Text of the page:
In a scrappy 80 minutes – in which the Wallabies failed to score a point in the second 40 – England scored tries through Chris Robshaw and Owen Farrell to cancel out the first half effort from Matt Toomua.
Australia went into the break 13-6 up after Farrell’s kicking boots deserted him for three penalties after ill-discipline and England’s more sound scrum handed them gifts.
In the end, Farrell landed two penalties and converted both tries to give England the win.
The loss means Australia remain fourth ranked in the world – a win today would have taken them above England into third – a number that will have significance when the draw is done for the 2015 World Cup in England.
England opened the scoring through Farrell’s boot before Quade Cooper, Australia’s newly appointed vice-captain, levelled the ledger with a three pointer.
After missing three in the row, two from a similar spot and missing narrowly and one hitting the post, Farrell made it 6-3 with 10 left in the first period.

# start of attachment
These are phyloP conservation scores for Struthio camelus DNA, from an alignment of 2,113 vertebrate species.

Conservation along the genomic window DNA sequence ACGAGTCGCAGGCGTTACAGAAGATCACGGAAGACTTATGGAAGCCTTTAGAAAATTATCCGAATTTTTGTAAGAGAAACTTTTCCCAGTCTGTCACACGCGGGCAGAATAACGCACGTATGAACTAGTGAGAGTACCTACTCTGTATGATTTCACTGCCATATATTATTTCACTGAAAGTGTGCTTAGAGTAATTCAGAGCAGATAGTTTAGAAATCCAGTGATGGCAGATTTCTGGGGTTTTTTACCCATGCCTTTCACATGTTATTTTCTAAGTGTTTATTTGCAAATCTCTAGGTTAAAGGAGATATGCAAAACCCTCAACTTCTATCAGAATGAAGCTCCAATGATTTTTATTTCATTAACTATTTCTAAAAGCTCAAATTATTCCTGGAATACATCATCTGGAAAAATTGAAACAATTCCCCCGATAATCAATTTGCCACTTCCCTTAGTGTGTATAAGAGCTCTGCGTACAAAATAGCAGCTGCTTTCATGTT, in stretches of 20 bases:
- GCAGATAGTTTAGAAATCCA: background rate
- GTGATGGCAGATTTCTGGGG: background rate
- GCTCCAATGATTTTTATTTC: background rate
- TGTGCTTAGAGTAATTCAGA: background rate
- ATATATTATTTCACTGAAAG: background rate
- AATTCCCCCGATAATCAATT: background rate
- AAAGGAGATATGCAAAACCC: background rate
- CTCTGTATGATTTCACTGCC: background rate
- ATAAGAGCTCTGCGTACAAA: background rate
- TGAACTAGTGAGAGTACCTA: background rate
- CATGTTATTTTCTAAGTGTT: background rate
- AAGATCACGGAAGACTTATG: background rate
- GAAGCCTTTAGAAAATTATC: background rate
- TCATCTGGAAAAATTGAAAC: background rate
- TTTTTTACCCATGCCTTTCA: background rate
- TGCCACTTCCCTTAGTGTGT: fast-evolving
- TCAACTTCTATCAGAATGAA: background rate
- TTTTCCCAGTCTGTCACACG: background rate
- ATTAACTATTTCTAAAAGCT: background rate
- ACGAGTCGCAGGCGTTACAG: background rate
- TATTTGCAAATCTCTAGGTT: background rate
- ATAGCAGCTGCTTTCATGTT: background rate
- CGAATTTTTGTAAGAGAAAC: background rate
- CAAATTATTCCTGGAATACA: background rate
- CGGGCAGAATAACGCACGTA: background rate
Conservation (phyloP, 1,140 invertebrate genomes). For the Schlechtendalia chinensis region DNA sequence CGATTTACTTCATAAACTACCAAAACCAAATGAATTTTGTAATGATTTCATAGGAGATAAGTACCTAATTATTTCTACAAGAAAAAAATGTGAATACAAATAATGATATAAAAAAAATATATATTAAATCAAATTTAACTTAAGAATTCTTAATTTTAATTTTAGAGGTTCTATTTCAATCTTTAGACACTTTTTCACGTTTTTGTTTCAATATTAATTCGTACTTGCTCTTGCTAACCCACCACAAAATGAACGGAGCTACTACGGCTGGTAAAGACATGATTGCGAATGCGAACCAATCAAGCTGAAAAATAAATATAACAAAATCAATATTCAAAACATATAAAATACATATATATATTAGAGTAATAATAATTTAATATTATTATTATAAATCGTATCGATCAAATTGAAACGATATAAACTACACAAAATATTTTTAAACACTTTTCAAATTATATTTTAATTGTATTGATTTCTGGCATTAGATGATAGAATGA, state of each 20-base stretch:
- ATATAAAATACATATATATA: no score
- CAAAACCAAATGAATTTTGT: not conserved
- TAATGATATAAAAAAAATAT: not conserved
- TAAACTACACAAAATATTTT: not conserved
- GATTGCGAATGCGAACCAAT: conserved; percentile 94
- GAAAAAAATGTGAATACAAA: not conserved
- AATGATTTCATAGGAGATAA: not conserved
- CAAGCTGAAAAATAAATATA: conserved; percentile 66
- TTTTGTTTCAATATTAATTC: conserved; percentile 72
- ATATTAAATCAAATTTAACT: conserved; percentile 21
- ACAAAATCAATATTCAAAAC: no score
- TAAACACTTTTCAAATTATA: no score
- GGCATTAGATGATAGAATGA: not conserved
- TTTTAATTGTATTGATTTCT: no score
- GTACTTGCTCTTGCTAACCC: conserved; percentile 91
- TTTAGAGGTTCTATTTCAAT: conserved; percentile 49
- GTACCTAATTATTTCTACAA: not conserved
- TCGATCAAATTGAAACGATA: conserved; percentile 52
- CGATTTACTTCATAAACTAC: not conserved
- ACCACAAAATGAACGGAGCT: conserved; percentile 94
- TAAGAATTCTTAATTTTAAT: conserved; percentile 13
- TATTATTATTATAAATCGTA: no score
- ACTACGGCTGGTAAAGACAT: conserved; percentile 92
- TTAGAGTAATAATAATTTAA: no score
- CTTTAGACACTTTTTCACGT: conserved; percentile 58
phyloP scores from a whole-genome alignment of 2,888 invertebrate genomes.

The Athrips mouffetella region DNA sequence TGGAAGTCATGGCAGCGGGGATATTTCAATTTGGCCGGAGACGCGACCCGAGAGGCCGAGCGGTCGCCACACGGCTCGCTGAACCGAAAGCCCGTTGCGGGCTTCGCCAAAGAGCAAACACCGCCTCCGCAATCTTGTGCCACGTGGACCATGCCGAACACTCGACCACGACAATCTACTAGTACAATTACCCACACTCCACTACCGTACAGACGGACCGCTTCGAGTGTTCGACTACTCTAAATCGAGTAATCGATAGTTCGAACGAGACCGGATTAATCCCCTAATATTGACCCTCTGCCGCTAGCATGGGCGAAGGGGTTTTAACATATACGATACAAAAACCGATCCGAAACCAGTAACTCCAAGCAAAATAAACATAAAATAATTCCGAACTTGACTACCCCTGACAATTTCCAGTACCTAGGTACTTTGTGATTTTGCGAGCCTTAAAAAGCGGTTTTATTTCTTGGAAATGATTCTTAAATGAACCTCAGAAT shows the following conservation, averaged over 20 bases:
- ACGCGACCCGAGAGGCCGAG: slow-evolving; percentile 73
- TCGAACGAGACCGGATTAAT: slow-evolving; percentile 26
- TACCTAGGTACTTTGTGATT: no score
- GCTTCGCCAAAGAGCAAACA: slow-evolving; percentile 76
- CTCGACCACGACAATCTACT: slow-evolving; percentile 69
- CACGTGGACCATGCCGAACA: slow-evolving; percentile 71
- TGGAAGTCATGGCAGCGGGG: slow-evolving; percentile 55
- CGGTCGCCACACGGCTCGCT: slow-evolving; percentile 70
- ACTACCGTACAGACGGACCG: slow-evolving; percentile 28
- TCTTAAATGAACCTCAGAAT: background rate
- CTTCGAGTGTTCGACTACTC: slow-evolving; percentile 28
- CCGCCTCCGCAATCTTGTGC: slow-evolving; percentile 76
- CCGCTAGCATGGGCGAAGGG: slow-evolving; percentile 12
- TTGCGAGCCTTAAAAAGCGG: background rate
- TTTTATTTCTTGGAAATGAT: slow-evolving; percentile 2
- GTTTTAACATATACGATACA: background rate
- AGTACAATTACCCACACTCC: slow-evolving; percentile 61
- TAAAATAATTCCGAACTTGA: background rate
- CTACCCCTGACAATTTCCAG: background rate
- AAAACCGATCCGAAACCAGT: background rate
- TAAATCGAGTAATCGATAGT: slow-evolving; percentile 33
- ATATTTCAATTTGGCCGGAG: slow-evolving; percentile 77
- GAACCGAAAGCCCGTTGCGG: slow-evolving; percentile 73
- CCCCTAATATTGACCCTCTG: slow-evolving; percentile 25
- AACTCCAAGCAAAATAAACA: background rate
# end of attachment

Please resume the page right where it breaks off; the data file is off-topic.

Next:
Israel Folau showed what he can do when put into space by Cooper and soon Toomua was over the line for the first try of the match.
Cooper converted and the Wallabies landed another penalty to take a solid lead going into the break.
A bit of bad luck – or poor officialdom – appeared to be a turning point in the match when Mike Brown stepped into touch from England’s defensive corner but allowed to play on.
England should have been pinned in their own territory but instead almost immediately they were back in try scoring position.
Soon a Will Genia kick from a line out was charged down Mako Vunipola and captain Robshaw was first to jump on the loose ball and get it over the line.
Farrell’s conversion made it 13-13 with 30 to play.
The winning try of course came with controversy too, as Farrell pierced a gap between Stephen Moore – who had to somehow get around England forward Hartley – and Ben Mowen to cruise over for a five-pointer.
The video referee said there was obstruction but not enough to disallow the try.
Australia had opportunities to bridge the gap, but handling errors and poor decision making at crucial times meant they probably didn’t deserve it.
Images via Getty